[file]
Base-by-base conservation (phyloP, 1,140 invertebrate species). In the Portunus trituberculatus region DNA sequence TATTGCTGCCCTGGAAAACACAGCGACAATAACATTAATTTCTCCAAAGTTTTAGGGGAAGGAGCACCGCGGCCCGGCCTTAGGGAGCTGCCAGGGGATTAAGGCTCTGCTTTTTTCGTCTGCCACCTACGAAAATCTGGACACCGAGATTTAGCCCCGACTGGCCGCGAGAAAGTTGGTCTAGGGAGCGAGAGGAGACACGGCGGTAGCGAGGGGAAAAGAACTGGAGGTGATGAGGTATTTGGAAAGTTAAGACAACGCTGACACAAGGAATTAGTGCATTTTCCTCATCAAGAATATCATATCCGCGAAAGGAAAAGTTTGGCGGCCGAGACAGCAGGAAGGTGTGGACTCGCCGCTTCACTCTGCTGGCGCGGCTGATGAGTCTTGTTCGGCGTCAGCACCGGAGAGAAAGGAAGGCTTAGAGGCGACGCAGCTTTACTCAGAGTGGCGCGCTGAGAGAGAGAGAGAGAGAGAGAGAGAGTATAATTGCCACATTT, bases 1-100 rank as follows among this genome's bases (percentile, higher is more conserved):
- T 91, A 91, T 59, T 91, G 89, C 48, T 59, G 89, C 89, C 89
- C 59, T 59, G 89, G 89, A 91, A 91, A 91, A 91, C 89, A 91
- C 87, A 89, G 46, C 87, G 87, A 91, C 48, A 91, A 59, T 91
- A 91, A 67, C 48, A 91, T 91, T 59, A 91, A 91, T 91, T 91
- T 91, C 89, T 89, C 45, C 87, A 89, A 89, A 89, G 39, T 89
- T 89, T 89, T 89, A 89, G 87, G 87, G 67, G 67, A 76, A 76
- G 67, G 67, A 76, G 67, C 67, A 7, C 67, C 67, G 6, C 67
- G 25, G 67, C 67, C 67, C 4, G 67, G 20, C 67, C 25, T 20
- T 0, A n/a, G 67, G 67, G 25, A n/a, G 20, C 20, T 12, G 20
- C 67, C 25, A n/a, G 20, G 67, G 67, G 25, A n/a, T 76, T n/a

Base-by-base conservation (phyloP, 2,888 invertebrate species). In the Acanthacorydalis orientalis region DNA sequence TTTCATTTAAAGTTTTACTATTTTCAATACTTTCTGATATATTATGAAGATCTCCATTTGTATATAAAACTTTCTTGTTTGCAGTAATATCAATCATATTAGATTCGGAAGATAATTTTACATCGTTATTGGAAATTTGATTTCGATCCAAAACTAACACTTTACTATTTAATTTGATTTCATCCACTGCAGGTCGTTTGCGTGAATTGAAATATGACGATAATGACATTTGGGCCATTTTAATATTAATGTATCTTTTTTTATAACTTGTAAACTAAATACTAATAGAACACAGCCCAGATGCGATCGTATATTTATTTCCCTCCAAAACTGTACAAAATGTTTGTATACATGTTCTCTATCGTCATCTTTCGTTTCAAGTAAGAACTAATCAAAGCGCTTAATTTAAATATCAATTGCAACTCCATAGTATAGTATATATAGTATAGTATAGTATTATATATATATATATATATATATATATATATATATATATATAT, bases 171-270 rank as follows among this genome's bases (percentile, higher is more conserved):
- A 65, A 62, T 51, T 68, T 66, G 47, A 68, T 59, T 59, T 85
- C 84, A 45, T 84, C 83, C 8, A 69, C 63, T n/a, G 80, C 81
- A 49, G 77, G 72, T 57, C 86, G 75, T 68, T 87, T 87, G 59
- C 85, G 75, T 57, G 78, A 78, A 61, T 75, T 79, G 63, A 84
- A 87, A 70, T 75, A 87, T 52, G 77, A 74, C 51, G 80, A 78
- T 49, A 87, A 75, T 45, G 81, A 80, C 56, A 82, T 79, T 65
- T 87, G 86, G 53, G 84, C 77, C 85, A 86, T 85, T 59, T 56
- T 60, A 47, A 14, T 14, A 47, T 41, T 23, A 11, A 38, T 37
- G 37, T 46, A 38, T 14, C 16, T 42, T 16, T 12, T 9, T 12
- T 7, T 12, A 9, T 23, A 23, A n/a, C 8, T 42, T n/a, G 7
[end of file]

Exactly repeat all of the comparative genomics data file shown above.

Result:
Base-by-base conservation (phyloP, 1,140 invertebrate species). In the Portunus trituberculatus region DNA sequence TATTGCTGCCCTGGAAAACACAGCGACAATAACATTAATTTCTCCAAAGTTTTAGGGGAAGGAGCACCGCGGCCCGGCCTTAGGGAGCTGCCAGGGGATTAAGGCTCTGCTTTTTTCGTCTGCCACCTACGAAAATCTGGACACCGAGATTTAGCCCCGACTGGCCGCGAGAAAGTTGGTCTAGGGAGCGAGAGGAGACACGGCGGTAGCGAGGGGAAAAGAACTGGAGGTGATGAGGTATTTGGAAAGTTAAGACAACGCTGACACAAGGAATTAGTGCATTTTCCTCATCAAGAATATCATATCCGCGAAAGGAAAAGTTTGGCGGCCGAGACAGCAGGAAGGTGTGGACTCGCCGCTTCACTCTGCTGGCGCGGCTGATGAGTCTTGTTCGGCGTCAGCACCGGAGAGAAAGGAAGGCTTAGAGGCGACGCAGCTTTACTCAGAGTGGCGCGCTGAGAGAGAGAGAGAGAGAGAGAGAGAGTATAATTGCCACATTT, bases 1-100 rank as follows among this genome's bases (percentile, higher is more conserved):
- T 91, A 91, T 59, T 91, G 89, C 48, T 59, G 89, C 89, C 89
- C 59, T 59, G 89, G 89, A 91, A 91, A 91, A 91, C 89, A 91
- C 87, A 89, G 46, C 87, G 87, A 91, C 48, A 91, A 59, T 91
- A 91, A 67, C 48, A 91, T 91, T 59, A 91, A 91, T 91, T 91
- T 91, C 89, T 89, C 45, C 87, A 89, A 89, A 89, G 39, T 89
- T 89, T 89, T 89, A 89, G 87, G 87, G 67, G 67, A 76, A 76
- G 67, G 67, A 76, G 67, C 67, A 7, C 67, C 67, G 6, C 67
- G 25, G 67, C 67, C 67, C 4, G 67, G 20, C 67, C 25, T 20
- T 0, A n/a, G 67, G 67, G 25, A n/a, G 20, C 20, T 12, G 20
- C 67, C 25, A n/a, G 20, G 67, G 67, G 25, A n/a, T 76, T n/a

Base-by-base conservation (phyloP, 2,888 invertebrate species). In the Acanthacorydalis orientalis region DNA sequence TTTCATTTAAAGTTTTACTATTTTCAATACTTTCTGATATATTATGAAGATCTCCATTTGTATATAAAACTTTCTTGTTTGCAGTAATATCAATCATATTAGATTCGGAAGATAATTTTACATCGTTATTGGAAATTTGATTTCGATCCAAAACTAACACTTTACTATTTAATTTGATTTCATCCACTGCAGGTCGTTTGCGTGAATTGAAATATGACGATAATGACATTTGGGCCATTTTAATATTAATGTATCTTTTTTTATAACTTGTAAACTAAATACTAATAGAACACAGCCCAGATGCGATCGTATATTTATTTCCCTCCAAAACTGTACAAAATGTTTGTATACATGTTCTCTATCGTCATCTTTCGTTTCAAGTAAGAACTAATCAAAGCGCTTAATTTAAATATCAATTGCAACTCCATAGTATAGTATATATAGTATAGTATAGTATTATATATATATATATATATATATATATATATATATATATATAT, bases 171-270 rank as follows among this genome's bases (percentile, higher is more conserved):
- A 65, A 62, T 51, T 68, T 66, G 47, A 68, T 59, T 59, T 85
- C 84, A 45, T 84, C 83, C 8, A 69, C 63, T n/a, G 80, C 81
- A 49, G 77, G 72, T 57, C 86, G 75, T 68, T 87, T 87, G 59
- C 85, G 75, T 57, G 78, A 78, A 61, T 75, T 79, G 63, A 84
- A 87, A 70, T 75, A 87, T 52, G 77, A 74, C 51, G 80, A 78
- T 49, A 87, A 75, T 45, G 81, A 80, C 56, A 82, T 79, T 65
- T 87, G 86, G 53, G 84, C 77, C 85, A 86, T 85, T 59, T 56
- T 60, A 47, A 14, T 14, A 47, T 41, T 23, A 11, A 38, T 37
- G 37, T 46, A 38, T 14, C 16, T 42, T 16, T 12, T 9, T 12
- T 7, T 12, A 9, T 23, A 23, A n/a, C 8, T 42, T n/a, G 7